Like their counterparts in other branches of the military, enlistees in the Marine Corps sign a contract to give everything – including their lives – in defense of the U.S. and the Constitution which governs it. Next week I am privileged to be part of a Marine Corps Educators’ Workshop which will take teachers from about 50 schools and colleges to Parris Island to show us how the Corps makes Marines.

In a society today which seems to say that everything is relative, the US Marines remain steadfast in their approach to training new recruits. A sentence from the Parris Island Graduation Ceremony program says it eloquently: “At the very time when a host of factors tend to undermine character development in society, Marines are facing an operational environment that requires stronger character and moral virtue.”

Standard are very high. It’s easier to get into many colleges in the U.S. than to become a Marine. Drug screenings, challenging physical and mental training, and a frank ‘here’s what Recruit Training is like’ strategy removes some applicants from the “pool” of potential Marines.  But there’s a payoff: More than 90 percent of the recruits going to Parris Island now make it through the training process. The intense preparation works.

Parris Island was the site for training of Marines a century ago, and it still has the same purpose today. Candidates sacrifice virtually every comfort for their 13 weeks of Recruit Training. They surrender their cell phones. No Netflix, tablets, or video games. They are in active training from 4 a.m. to 9 p.m. six days a week for their entire time on Parris Island. Every aspect of their daily lives falls under the constant scrutiny of a squad of drill instructors who have but one goal, a three-word entrance sign to the USMC Recruit Depot: We Make Marines.


marital arts

Martial arts combat is a component of Recruit Training for all seeking to become U.S. Marines.

The physical training (PT) is extremely demanding. Most Marines leave Parris Island about 15-20 pounds lighter than when they arrived due to the intensive PT. They must pass a vigorous Combat Fitness Test (CFT) which requires them to simulate saving a wounded fellow Marine in a realistic battle-type situation. They must also pass a shooting range challenge at seven different distances. Marine recruits spend two weeks mastering marksmanship. We may have remotely-piloted drones and cruise missiles in our arsenal today, but – just as in 1918 – every Marine is first and foremost a rifleman.

That term – rifleman – applies to both women and men at Parris Island. More than 7 percent of today’s U.S. Marine Corps is comprised of women, and female recruits there find the training and education program every bit as challenging as for the guys.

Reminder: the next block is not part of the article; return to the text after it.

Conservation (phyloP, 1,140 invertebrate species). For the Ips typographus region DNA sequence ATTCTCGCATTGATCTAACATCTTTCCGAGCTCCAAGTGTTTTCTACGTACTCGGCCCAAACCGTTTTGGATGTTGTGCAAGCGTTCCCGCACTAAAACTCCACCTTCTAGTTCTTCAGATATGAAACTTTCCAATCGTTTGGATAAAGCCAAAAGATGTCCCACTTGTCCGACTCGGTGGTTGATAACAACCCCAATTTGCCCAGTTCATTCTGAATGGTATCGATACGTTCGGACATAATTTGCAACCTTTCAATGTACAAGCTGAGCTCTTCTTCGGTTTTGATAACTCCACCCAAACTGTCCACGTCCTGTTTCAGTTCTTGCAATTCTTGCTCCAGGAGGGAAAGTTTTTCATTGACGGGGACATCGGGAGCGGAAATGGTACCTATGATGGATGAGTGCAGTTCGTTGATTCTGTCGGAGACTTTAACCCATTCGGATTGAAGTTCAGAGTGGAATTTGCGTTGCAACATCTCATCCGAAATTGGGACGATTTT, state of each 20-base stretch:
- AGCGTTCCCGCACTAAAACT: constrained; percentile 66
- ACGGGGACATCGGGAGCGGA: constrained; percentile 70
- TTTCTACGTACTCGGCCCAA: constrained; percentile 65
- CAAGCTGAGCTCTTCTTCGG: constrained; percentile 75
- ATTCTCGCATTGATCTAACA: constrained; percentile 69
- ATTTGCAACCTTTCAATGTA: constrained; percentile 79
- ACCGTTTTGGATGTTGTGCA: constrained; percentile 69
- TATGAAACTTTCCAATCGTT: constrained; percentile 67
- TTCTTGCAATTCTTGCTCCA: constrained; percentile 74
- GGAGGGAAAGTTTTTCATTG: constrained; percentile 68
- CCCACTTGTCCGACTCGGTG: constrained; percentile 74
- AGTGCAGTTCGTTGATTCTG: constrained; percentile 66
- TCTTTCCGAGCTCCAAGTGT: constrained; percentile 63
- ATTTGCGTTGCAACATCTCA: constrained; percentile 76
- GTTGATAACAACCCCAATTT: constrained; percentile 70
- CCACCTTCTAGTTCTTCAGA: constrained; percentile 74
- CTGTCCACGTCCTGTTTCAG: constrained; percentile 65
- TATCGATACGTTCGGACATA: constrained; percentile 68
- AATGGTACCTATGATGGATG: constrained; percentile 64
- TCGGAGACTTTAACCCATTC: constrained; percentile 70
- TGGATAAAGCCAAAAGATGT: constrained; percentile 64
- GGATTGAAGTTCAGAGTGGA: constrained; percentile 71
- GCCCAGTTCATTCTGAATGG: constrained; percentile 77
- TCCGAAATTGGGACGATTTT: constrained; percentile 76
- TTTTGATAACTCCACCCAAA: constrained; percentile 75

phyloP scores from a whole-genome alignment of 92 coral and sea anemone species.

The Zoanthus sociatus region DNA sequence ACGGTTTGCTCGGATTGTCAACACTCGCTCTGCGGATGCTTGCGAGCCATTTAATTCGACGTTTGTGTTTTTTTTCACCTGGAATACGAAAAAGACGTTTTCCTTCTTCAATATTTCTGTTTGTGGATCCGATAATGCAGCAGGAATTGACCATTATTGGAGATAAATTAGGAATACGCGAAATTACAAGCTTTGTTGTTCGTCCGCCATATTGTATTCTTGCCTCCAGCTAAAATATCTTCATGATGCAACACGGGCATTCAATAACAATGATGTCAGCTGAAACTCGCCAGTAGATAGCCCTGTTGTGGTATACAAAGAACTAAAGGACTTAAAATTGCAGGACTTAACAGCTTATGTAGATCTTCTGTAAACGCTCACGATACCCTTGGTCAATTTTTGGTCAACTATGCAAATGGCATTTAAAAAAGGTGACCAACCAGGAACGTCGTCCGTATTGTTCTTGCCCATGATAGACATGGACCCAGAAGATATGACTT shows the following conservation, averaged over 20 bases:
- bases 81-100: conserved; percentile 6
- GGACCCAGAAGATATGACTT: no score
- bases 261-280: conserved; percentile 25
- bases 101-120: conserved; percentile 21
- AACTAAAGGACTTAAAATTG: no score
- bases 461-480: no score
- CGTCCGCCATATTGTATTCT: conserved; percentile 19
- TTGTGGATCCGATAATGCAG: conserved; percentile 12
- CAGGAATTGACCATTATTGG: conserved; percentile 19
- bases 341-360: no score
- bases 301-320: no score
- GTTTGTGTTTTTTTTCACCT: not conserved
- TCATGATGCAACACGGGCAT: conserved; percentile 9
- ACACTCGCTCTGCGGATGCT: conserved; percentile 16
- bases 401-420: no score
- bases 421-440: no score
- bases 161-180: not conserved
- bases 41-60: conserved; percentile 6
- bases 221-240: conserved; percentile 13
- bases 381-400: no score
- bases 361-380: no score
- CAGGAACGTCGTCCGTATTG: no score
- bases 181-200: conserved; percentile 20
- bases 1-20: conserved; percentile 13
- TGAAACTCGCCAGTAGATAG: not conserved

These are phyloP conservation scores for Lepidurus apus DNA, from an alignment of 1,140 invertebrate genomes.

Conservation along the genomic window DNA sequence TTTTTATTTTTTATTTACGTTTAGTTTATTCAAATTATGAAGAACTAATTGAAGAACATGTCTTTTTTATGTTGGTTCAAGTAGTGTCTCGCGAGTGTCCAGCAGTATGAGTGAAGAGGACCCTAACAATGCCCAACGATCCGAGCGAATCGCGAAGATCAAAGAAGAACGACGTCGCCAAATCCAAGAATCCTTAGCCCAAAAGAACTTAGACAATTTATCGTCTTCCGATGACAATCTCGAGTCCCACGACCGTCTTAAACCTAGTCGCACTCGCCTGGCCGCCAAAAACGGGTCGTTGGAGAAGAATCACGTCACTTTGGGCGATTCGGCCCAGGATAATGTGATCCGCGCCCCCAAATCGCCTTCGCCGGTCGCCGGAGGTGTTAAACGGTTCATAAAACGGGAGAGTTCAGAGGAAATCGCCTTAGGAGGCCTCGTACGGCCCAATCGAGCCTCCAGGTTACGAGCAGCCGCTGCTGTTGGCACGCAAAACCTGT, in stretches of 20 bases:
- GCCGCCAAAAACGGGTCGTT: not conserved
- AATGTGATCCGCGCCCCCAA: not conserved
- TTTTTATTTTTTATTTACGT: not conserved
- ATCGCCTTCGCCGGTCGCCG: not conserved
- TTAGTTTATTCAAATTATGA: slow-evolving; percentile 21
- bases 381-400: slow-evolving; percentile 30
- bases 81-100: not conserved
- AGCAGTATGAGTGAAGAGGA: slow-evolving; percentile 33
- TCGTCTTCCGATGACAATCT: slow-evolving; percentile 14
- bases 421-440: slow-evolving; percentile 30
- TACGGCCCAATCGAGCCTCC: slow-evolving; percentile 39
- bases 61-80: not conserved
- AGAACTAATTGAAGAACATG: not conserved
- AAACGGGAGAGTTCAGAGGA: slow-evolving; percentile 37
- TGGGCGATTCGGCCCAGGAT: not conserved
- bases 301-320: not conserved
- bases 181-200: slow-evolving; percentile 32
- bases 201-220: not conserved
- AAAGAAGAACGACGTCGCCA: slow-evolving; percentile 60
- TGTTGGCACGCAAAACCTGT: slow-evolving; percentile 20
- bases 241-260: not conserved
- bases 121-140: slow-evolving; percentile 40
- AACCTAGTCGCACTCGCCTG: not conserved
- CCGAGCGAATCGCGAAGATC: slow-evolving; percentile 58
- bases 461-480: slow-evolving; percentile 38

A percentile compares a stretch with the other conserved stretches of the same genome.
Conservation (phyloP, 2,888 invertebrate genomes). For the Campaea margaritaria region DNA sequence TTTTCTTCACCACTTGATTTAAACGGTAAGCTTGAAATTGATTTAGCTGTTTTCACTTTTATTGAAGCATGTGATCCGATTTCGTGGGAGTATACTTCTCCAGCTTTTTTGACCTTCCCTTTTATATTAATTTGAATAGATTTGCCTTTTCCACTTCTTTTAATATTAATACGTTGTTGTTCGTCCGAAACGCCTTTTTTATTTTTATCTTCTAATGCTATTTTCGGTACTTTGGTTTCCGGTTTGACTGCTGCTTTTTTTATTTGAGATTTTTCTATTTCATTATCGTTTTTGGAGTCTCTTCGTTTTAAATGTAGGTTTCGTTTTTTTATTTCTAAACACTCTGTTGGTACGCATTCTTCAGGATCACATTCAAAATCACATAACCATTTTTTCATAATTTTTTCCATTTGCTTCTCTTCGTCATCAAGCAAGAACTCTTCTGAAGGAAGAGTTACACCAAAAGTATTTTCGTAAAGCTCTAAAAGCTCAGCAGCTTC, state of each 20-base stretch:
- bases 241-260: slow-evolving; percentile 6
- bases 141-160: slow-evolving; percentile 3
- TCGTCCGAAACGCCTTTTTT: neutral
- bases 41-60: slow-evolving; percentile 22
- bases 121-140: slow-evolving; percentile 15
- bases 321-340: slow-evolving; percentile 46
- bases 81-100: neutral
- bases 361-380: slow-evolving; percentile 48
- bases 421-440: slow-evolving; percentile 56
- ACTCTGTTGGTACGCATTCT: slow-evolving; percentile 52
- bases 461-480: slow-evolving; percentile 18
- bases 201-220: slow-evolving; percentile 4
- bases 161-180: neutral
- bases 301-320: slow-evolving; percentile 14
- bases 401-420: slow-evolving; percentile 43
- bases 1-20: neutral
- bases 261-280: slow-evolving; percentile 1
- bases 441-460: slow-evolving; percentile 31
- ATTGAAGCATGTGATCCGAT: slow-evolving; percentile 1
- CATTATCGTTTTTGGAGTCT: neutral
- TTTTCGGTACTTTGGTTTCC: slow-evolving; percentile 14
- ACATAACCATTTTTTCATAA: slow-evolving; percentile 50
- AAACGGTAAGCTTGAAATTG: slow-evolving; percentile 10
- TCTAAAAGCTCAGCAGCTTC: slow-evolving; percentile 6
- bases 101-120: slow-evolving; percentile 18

A Marine recruit records where her shot hit the target during firing week at the USMC Recruit Depot, Parris Island.

Lately, the Marine Corps has come under scrutiny due to a scandal involving inappropriate sharing of women military members’ personal photographs. No organization is perfect, including the USMC. However, the NCIS is investigating, and Marines who have violated the Uniform Code of Military Justice will be punished. “A true warrior carries himself with a sense of decency and compassion, but is always ready for the fight,” said Major Clark Carpenter of Marine Public Affairs about this scandal. “Those who hide in the dark corners of the internet with a shield of anonymity and purport to be warriors are nothing of the sort — they are nothing more than cowards.”

Major Carpenter is so right. Those who call themselves First to Fight create an indomitable “espirit de corps” which is unmatched in any branch of military service anywhere. The Marine Corps will remove the offenders, right the wrongs, and emerge from this scandal stronger than before.

Little wonder that China, South Korea, and many other nations around the globe call their most elite fighting force marines. They can imitate the name, but not the process, which makes about 180,000 women and men active duty members of the U.S. Marine Corps.

I will blog a few times from Parris Island next week, hoping to provide more information and details about the recruit training process along the way. These posts will aim — perhaps in a very small way — to help elaborate on a quote from Defense Secretary and Marine James Mattis:   “Demonstrate to the world there is ‘No Better Friend, No Worse Enemy’ than a U.S. Marine.”

It begins at Parris Island.

NOTE: An intercepted German report, which originated from the front at Belleau Wood, compared the Marines’ fighting spirit to dogs owned by the devil, or Devil’s Dogs. That became one of the Corps’ nicknames. “Come on Devil Dogs” is a frequent rallying cry for the Marines.

US Marine Corps website
NY Times, March 6, 2017
Photos are from the U.S. Marine Corps websites